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National parks, outdoor recreation generate big bucks for Nevada

There’s a great, big world out there just waiting for you to explore it. Data suggests you may already have.

Outdoor recreation in Nevada in 2019 accounted for nearly $5.5 billion in economic output, up from roughly $5.2 billion in 2018 and $5.1 billion in 2017, according to data released in November by the U.S. Department of Commerce’s Bureau of Economic Analysis.

Outdoor recreation isn’t going to overtake hotel-casinos anytime soon as the biggest driver of Nevada’s economy, though it’s a growing segment that state recreation officials suggest was accelerated in 2020 because of the COVID-19 pandemic.

Outdoor recreation represents a higher share of Nevada’s 2019 gross domestic product than the national share — 3.1 percent of Nevada’s compared with 2.1 percent of the country’s, according to the bureau.

That’s a “really good number” and suggests outdoor recreation is an important part of Nevada’s economy with room to grow, said Colin Robertson, administrator with the Nevada Division of Outdoor Recreation.

Officials will have to wait until next November for the hard data on outdoor recreation’s economic effects during 2020. In the meantime, Robertson said, anecdotal evidence suggests outdoor reaction business thrived in Nevada.

“The visitation has visibly increased to people who are longtime observers” at places like Great Basin National Park and the Lake Tahoe Basin, Robertson said, “and that’s not likely to change really anytime soon” as the pandemic continues.

July and August visitation at Lake Mead National Recreation Area in 2020 were up 17 percent and 25 percent year-over-year, according to National Park Service data. October visitation at Great Basin in October was up nearly 50 percent over October 2019, or 17,638 total visits compared to 11,872.

“They had people camping well, right up until pretty heavy winter conditions,” Robertson said.

National parks in Nevada generated $317 million in economic output last year, according to park service data.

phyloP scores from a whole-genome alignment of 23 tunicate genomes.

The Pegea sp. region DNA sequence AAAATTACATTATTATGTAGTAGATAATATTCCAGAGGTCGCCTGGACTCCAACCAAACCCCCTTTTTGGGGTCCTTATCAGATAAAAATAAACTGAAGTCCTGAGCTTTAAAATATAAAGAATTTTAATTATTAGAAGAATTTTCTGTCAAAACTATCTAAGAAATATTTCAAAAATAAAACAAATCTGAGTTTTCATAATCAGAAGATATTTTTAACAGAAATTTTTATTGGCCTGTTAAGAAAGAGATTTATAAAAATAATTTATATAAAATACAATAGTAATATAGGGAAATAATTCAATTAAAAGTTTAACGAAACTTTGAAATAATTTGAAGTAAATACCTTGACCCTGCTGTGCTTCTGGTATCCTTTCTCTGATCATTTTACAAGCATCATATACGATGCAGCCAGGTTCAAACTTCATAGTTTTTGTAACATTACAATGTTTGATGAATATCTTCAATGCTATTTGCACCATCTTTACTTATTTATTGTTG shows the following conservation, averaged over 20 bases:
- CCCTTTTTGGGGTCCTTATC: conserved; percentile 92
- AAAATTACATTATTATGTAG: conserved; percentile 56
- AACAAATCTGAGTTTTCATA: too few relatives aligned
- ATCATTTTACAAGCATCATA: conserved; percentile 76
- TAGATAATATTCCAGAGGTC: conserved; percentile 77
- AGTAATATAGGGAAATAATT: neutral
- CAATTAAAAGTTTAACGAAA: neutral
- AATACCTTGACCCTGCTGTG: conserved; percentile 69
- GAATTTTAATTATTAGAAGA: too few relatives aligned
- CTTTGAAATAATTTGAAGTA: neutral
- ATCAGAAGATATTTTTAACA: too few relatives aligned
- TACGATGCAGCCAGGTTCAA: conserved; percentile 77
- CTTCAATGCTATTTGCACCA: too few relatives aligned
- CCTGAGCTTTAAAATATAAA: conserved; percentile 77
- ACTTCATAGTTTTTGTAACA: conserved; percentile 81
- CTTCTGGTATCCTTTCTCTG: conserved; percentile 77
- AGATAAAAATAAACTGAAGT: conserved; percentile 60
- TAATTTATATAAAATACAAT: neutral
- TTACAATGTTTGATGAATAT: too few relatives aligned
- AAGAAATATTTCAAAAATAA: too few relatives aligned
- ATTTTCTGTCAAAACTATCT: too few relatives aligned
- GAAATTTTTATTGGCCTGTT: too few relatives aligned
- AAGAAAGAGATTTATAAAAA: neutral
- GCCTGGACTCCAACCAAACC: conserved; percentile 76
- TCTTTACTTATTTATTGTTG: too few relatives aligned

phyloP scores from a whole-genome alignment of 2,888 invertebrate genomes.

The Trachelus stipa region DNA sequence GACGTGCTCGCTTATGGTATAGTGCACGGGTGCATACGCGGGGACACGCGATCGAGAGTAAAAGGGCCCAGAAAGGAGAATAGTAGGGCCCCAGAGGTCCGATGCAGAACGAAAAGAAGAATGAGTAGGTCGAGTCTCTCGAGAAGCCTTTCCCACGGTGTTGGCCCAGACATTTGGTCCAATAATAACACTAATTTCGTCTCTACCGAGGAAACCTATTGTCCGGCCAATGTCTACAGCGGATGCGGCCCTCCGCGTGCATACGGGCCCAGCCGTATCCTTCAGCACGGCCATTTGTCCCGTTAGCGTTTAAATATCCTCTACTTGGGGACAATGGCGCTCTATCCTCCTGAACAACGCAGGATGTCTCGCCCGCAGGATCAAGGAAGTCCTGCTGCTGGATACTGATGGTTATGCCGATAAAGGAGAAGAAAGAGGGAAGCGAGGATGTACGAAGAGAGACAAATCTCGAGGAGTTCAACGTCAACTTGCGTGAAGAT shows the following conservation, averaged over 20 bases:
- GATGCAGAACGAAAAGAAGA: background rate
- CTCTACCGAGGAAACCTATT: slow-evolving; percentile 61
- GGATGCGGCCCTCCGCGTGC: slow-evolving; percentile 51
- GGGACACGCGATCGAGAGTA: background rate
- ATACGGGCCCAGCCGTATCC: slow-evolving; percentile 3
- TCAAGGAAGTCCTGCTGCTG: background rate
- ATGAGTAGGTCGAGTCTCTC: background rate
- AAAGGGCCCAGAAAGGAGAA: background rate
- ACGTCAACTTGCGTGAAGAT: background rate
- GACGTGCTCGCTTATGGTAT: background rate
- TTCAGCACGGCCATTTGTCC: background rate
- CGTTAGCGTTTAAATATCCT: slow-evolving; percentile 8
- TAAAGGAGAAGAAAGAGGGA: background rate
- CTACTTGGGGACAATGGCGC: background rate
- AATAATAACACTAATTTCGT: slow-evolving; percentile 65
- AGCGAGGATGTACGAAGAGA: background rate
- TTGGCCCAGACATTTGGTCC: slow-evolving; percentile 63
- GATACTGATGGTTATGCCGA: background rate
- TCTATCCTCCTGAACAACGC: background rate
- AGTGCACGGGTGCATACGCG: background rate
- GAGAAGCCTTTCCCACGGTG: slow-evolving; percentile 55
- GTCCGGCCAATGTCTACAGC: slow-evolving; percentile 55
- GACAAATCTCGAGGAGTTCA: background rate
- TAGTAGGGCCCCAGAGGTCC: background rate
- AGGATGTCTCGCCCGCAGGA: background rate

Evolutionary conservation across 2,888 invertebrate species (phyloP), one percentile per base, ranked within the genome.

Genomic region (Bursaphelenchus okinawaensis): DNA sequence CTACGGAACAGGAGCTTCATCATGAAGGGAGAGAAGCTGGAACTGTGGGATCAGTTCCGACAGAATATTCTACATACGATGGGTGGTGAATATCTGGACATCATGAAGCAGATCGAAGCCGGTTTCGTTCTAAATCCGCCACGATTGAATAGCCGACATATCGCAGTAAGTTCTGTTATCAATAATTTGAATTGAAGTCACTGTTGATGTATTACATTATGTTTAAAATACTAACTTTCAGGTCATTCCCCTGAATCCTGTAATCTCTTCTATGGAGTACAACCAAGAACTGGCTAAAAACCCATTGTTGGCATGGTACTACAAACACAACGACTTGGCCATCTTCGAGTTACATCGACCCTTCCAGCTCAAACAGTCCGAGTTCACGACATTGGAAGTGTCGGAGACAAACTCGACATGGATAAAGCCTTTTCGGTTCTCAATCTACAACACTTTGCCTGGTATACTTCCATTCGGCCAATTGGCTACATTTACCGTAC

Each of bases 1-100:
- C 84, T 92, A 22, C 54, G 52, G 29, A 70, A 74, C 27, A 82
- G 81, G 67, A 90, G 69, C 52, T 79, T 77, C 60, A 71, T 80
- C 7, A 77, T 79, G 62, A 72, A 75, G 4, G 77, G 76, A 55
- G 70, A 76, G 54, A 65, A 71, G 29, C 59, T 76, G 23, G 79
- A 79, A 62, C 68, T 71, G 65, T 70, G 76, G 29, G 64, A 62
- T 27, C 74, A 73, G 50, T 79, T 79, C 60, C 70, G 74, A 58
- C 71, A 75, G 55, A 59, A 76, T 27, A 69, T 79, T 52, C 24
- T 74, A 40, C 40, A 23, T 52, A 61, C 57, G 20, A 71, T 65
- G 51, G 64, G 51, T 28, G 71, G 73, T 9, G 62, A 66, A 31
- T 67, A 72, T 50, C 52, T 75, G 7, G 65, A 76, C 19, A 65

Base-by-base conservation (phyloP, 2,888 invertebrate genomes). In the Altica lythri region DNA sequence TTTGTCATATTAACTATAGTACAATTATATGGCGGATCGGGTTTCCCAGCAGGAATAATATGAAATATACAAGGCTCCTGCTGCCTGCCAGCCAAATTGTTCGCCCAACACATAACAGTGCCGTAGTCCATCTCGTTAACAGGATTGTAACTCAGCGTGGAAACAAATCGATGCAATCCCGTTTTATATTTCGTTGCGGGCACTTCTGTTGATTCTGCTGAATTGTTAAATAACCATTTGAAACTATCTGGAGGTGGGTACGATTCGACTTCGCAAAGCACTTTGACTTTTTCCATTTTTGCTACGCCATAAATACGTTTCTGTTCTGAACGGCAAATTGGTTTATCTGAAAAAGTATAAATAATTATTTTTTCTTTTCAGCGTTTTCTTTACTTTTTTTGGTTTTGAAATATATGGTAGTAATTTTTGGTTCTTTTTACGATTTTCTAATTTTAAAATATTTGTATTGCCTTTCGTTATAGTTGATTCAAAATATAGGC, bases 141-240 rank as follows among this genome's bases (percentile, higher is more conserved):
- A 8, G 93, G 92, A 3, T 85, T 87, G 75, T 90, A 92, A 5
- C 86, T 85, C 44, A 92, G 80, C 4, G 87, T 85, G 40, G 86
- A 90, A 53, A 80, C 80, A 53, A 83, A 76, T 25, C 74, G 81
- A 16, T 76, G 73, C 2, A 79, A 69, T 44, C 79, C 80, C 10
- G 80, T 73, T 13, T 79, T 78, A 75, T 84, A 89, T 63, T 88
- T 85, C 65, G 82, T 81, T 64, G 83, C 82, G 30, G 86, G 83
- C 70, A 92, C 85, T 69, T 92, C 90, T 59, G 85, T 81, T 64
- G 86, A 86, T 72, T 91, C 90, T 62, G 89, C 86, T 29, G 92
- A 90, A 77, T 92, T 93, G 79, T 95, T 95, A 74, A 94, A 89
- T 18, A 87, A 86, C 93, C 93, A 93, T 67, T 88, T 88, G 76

Boating and fishing at places like Lake Mead, Lake Tahoe and Nevada’s waterways accounted for $185 million in economic activity, and recreational vehicle usage represented $144 million, according to the commerce department’s economic analysis bureau.

Nevada’s Division of Tourism considers the great outdoors a heavy focus for its promotional efforts, spokeswoman Chris Moran said. It’s “Travel Nevada” brand itself is “very outdoorsy” and encourages people to visit all parts of the state, she said.

She noted three particular road trips that include some of the state’s notable sights:

The “Neon to Nature” trip, which includes Hoover Dam, Lake Mead, Valley of Fire State Park, Red Rock Canyon National Conservation Area and Boulder City.

The “Great Basin Highway” trip across U.S. Highway 93, including Valley of Fire State Park, Ward Charcoal Ovens State Historic Park, Cave Lake and Cathedral Gorge state parks, and Great Basin National Park.

The “Death Valley Rally” trip, which includes Spring Mountains National Recreation Area, Mount Charleston, the Rhyolite ghost town, Amargosa Valley and Death Valley National Park.

Nevadans know of the outdoor opportunities available to them throughout the state; the out-of-state gambling traveler may not, Robertson said. His division doesn’t expect to convert the average resorts traveler into a full-time Nevada nature nut. Instead, he said, the goal is to raise the state’s outdoor profile and potentially persuade the gambling guest to stay an extra day or night for an outdoor adventure.

“Definitely Las Vegas is the big player,” Moran said. “It’s where most of our population is. It’s where all the big conventions and (the) major tourism will be coming through in a regular year. But I think it is a surprise that Nevada has a lot to offer outside of that Reno/Vegas area.”

Contact Mike Shoro at mshoro@reviewjournal.com or 702-387-5290. Follow @mike_shoro on Twitter.

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